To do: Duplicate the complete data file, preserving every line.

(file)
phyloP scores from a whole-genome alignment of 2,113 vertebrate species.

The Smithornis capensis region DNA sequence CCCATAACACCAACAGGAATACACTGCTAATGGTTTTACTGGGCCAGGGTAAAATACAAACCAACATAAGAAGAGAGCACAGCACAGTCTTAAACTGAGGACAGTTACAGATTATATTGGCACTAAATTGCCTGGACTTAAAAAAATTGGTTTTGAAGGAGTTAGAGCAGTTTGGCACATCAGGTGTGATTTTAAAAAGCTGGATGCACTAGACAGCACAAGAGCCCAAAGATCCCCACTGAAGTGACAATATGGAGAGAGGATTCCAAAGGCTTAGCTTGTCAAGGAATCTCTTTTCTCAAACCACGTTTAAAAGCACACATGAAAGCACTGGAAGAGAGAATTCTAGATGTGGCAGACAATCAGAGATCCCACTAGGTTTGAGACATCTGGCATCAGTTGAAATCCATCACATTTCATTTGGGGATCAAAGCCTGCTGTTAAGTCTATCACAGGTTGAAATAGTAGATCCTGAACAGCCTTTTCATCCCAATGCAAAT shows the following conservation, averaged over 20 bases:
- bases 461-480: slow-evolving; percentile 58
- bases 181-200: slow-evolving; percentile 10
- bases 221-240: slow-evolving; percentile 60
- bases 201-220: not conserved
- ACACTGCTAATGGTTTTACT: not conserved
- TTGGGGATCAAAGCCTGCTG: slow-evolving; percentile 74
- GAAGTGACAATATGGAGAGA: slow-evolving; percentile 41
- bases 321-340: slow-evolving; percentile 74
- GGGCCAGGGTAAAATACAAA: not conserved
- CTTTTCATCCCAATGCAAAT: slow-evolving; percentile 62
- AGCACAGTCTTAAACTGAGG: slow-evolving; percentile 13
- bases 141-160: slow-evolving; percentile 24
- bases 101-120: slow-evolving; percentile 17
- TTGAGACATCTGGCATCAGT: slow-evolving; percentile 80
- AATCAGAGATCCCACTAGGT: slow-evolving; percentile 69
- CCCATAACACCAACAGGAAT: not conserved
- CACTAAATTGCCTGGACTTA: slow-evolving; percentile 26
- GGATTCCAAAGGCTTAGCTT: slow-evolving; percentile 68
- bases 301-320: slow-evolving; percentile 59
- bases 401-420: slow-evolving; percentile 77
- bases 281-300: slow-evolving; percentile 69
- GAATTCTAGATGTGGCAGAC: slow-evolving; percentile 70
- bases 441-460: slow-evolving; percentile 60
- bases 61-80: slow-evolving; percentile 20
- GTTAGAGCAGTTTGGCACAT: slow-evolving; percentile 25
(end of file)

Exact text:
phyloP scores from a whole-genome alignment of 2,113 vertebrate species.

The Smithornis capensis region DNA sequence CCCATAACACCAACAGGAATACACTGCTAATGGTTTTACTGGGCCAGGGTAAAATACAAACCAACATAAGAAGAGAGCACAGCACAGTCTTAAACTGAGGACAGTTACAGATTATATTGGCACTAAATTGCCTGGACTTAAAAAAATTGGTTTTGAAGGAGTTAGAGCAGTTTGGCACATCAGGTGTGATTTTAAAAAGCTGGATGCACTAGACAGCACAAGAGCCCAAAGATCCCCACTGAAGTGACAATATGGAGAGAGGATTCCAAAGGCTTAGCTTGTCAAGGAATCTCTTTTCTCAAACCACGTTTAAAAGCACACATGAAAGCACTGGAAGAGAGAATTCTAGATGTGGCAGACAATCAGAGATCCCACTAGGTTTGAGACATCTGGCATCAGTTGAAATCCATCACATTTCATTTGGGGATCAAAGCCTGCTGTTAAGTCTATCACAGGTTGAAATAGTAGATCCTGAACAGCCTTTTCATCCCAATGCAAAT shows the following conservation, averaged over 20 bases:
- bases 461-480: slow-evolving; percentile 58
- bases 181-200: slow-evolving; percentile 10
- bases 221-240: slow-evolving; percentile 60
- bases 201-220: not conserved
- ACACTGCTAATGGTTTTACT: not conserved
- TTGGGGATCAAAGCCTGCTG: slow-evolving; percentile 74
- GAAGTGACAATATGGAGAGA: slow-evolving; percentile 41
- bases 321-340: slow-evolving; percentile 74
- GGGCCAGGGTAAAATACAAA: not conserved
- CTTTTCATCCCAATGCAAAT: slow-evolving; percentile 62
- AGCACAGTCTTAAACTGAGG: slow-evolving; percentile 13
- bases 141-160: slow-evolving; percentile 24
- bases 101-120: slow-evolving; percentile 17
- TTGAGACATCTGGCATCAGT: slow-evolving; percentile 80
- AATCAGAGATCCCACTAGGT: slow-evolving; percentile 69
- CCCATAACACCAACAGGAAT: not conserved
- CACTAAATTGCCTGGACTTA: slow-evolving; percentile 26
- GGATTCCAAAGGCTTAGCTT: slow-evolving; percentile 68
- bases 301-320: slow-evolving; percentile 59
- bases 401-420: slow-evolving; percentile 77
- bases 281-300: slow-evolving; percentile 69
- GAATTCTAGATGTGGCAGAC: slow-evolving; percentile 70
- bases 441-460: slow-evolving; percentile 60
- bases 61-80: slow-evolving; percentile 20
- GTTAGAGCAGTTTGGCACAT: slow-evolving; percentile 25